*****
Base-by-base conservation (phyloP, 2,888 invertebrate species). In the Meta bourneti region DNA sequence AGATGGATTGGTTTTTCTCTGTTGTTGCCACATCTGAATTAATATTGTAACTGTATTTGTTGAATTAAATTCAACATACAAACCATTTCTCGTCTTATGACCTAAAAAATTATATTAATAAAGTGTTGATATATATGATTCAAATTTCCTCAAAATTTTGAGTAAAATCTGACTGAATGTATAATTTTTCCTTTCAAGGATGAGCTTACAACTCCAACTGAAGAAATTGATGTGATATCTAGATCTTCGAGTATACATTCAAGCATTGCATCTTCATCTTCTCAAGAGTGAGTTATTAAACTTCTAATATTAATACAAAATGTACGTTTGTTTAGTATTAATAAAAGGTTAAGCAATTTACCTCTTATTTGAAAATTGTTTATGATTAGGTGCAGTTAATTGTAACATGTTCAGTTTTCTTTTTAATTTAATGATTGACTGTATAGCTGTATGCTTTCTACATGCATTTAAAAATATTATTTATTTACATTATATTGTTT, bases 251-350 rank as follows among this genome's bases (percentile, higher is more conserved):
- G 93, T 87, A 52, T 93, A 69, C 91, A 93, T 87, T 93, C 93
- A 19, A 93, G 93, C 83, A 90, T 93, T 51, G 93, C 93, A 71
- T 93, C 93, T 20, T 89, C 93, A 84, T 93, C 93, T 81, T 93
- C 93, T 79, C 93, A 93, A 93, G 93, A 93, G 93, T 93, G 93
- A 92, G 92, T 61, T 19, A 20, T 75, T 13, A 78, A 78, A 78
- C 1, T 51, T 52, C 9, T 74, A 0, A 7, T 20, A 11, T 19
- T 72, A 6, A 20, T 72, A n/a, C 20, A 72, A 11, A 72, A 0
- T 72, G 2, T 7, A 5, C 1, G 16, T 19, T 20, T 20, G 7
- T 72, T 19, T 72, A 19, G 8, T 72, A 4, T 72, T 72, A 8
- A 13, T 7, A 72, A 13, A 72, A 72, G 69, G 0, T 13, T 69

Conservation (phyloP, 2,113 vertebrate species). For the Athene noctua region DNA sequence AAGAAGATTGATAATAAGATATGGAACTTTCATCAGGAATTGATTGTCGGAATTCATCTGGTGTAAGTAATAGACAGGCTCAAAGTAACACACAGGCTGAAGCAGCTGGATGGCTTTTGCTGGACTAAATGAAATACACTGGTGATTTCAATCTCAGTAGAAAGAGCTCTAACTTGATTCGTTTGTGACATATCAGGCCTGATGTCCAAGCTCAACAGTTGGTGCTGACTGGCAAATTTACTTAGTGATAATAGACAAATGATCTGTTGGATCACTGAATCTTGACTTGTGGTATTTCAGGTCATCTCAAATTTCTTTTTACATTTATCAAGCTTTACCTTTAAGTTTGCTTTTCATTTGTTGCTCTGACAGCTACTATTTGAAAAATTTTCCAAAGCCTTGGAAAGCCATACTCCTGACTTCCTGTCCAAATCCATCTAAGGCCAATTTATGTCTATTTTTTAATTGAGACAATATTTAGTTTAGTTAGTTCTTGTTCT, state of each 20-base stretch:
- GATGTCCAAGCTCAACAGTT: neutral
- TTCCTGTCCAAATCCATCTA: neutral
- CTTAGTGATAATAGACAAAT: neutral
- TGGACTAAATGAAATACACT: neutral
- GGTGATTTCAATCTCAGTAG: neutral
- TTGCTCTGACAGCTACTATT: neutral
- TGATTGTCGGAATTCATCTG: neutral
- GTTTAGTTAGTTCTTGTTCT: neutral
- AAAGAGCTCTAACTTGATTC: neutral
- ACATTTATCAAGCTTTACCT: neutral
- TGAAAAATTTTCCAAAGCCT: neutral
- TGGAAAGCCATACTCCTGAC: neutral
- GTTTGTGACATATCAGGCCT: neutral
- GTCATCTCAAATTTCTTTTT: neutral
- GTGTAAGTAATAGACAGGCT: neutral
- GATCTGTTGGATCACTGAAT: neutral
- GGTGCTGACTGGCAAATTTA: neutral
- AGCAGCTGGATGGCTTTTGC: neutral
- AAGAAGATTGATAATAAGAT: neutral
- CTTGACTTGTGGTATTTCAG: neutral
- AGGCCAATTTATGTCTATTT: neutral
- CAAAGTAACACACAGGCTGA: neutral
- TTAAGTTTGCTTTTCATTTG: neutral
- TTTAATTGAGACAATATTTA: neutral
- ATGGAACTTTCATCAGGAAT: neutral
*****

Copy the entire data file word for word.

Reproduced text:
Base-by-base conservation (phyloP, 2,888 invertebrate species). In the Meta bourneti region DNA sequence AGATGGATTGGTTTTTCTCTGTTGTTGCCACATCTGAATTAATATTGTAACTGTATTTGTTGAATTAAATTCAACATACAAACCATTTCTCGTCTTATGACCTAAAAAATTATATTAATAAAGTGTTGATATATATGATTCAAATTTCCTCAAAATTTTGAGTAAAATCTGACTGAATGTATAATTTTTCCTTTCAAGGATGAGCTTACAACTCCAACTGAAGAAATTGATGTGATATCTAGATCTTCGAGTATACATTCAAGCATTGCATCTTCATCTTCTCAAGAGTGAGTTATTAAACTTCTAATATTAATACAAAATGTACGTTTGTTTAGTATTAATAAAAGGTTAAGCAATTTACCTCTTATTTGAAAATTGTTTATGATTAGGTGCAGTTAATTGTAACATGTTCAGTTTTCTTTTTAATTTAATGATTGACTGTATAGCTGTATGCTTTCTACATGCATTTAAAAATATTATTTATTTACATTATATTGTTT, bases 251-350 rank as follows among this genome's bases (percentile, higher is more conserved):
- G 93, T 87, A 52, T 93, A 69, C 91, A 93, T 87, T 93, C 93
- A 19, A 93, G 93, C 83, A 90, T 93, T 51, G 93, C 93, A 71
- T 93, C 93, T 20, T 89, C 93, A 84, T 93, C 93, T 81, T 93
- C 93, T 79, C 93, A 93, A 93, G 93, A 93, G 93, T 93, G 93
- A 92, G 92, T 61, T 19, A 20, T 75, T 13, A 78, A 78, A 78
- C 1, T 51, T 52, C 9, T 74, A 0, A 7, T 20, A 11, T 19
- T 72, A 6, A 20, T 72, A n/a, C 20, A 72, A 11, A 72, A 0
- T 72, G 2, T 7, A 5, C 1, G 16, T 19, T 20, T 20, G 7
- T 72, T 19, T 72, A 19, G 8, T 72, A 4, T 72, T 72, A 8
- A 13, T 7, A 72, A 13, A 72, A 72, G 69, G 0, T 13, T 69

Conservation (phyloP, 2,113 vertebrate species). For the Athene noctua region DNA sequence AAGAAGATTGATAATAAGATATGGAACTTTCATCAGGAATTGATTGTCGGAATTCATCTGGTGTAAGTAATAGACAGGCTCAAAGTAACACACAGGCTGAAGCAGCTGGATGGCTTTTGCTGGACTAAATGAAATACACTGGTGATTTCAATCTCAGTAGAAAGAGCTCTAACTTGATTCGTTTGTGACATATCAGGCCTGATGTCCAAGCTCAACAGTTGGTGCTGACTGGCAAATTTACTTAGTGATAATAGACAAATGATCTGTTGGATCACTGAATCTTGACTTGTGGTATTTCAGGTCATCTCAAATTTCTTTTTACATTTATCAAGCTTTACCTTTAAGTTTGCTTTTCATTTGTTGCTCTGACAGCTACTATTTGAAAAATTTTCCAAAGCCTTGGAAAGCCATACTCCTGACTTCCTGTCCAAATCCATCTAAGGCCAATTTATGTCTATTTTTTAATTGAGACAATATTTAGTTTAGTTAGTTCTTGTTCT, state of each 20-base stretch:
- GATGTCCAAGCTCAACAGTT: neutral
- TTCCTGTCCAAATCCATCTA: neutral
- CTTAGTGATAATAGACAAAT: neutral
- TGGACTAAATGAAATACACT: neutral
- GGTGATTTCAATCTCAGTAG: neutral
- TTGCTCTGACAGCTACTATT: neutral
- TGATTGTCGGAATTCATCTG: neutral
- GTTTAGTTAGTTCTTGTTCT: neutral
- AAAGAGCTCTAACTTGATTC: neutral
- ACATTTATCAAGCTTTACCT: neutral
- TGAAAAATTTTCCAAAGCCT: neutral
- TGGAAAGCCATACTCCTGAC: neutral
- GTTTGTGACATATCAGGCCT: neutral
- GTCATCTCAAATTTCTTTTT: neutral
- GTGTAAGTAATAGACAGGCT: neutral
- GATCTGTTGGATCACTGAAT: neutral
- GGTGCTGACTGGCAAATTTA: neutral
- AGCAGCTGGATGGCTTTTGC: neutral
- AAGAAGATTGATAATAAGAT: neutral
- CTTGACTTGTGGTATTTCAG: neutral
- AGGCCAATTTATGTCTATTT: neutral
- CAAAGTAACACACAGGCTGA: neutral
- TTAAGTTTGCTTTTCATTTG: neutral
- TTTAATTGAGACAATATTTA: neutral
- ATGGAACTTTCATCAGGAAT: neutral